Although point of view has an immense impact on how a story is shaped and how it is read, many authors don’t often give it much thought. Why is this?
Most of the time the entry point into writing a story is made of concrete things like the characters or the plot. But as you start to write, you quickly run up against the bigger structural question of how you’ll get this material across. As soon as you create a character, you have to have a point of view, a perspective from which the story is told. And deciding on that can be very tricky. You can plunge in and hope it works itself out. Sometimes it does, but sometimes it doesn’t.
What is the most common mistake that emerging authors make with point of view, and how can they avoid it?
Probably the biggest one is not thinking about it enough. For example, if you’re going to write a novel in first person, you need to consider if the main character’s story is big enough to carry an entire book, and to think about how you’re going to bring other characters to life, because you’re not going to be able to narrate from other perspectives. On the other hand, let’s look at third person (she or he). If you’ve got a lot of main characters and you want to change perspectives, you need to consider how and when you’re going to do that. If you don’t get it right, you can cause the reader a lot of confusion, and end up doing tedious rewrites. If you get it right early on, things can go really smoothly.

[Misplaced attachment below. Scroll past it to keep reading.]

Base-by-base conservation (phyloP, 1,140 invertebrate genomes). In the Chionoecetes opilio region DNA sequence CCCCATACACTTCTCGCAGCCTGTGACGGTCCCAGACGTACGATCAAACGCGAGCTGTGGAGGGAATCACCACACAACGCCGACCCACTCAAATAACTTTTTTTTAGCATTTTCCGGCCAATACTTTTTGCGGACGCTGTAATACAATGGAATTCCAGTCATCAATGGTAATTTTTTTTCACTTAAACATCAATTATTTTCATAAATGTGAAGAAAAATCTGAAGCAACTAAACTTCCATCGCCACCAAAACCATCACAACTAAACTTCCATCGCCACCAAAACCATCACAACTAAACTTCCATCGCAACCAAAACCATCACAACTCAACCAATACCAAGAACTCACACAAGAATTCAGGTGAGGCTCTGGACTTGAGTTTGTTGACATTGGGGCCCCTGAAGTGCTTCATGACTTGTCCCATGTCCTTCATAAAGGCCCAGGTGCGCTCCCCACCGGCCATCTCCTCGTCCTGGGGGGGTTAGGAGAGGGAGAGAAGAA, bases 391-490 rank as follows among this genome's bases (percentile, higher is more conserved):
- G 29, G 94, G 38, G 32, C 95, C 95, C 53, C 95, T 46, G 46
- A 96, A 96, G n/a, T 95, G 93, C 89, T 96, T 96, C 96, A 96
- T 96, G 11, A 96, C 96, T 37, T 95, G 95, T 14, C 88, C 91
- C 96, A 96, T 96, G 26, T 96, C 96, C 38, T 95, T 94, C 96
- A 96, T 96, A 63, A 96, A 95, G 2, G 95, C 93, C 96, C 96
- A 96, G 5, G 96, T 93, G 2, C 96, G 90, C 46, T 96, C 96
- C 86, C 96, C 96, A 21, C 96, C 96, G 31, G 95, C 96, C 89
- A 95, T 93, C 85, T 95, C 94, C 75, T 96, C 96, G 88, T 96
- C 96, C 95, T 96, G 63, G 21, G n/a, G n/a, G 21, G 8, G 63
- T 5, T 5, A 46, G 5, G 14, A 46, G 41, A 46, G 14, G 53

Do you have a certain place where you work best, or are you flexible?
I have a day job at a university, and a family. I write when I can!
Dr Anthony Macris is one of Australia’s leading teachers of creative writing with over 20 years of experience. He has taught creative writing at Johns Hopkins University (USA), and as a faculty member at two of Australia’s best creative writing programs, the University of Wollongong, and currently the University of Technology, Sydney, where he is Associate Professor of Writing. His memoir When Horse Became Saw: A family’s journey through autism (Penguin 2011), was shortlisted for the Age Book of the Year and the Prime Minister’s Literary Awards. His latest book is Inexperience & Other Stories.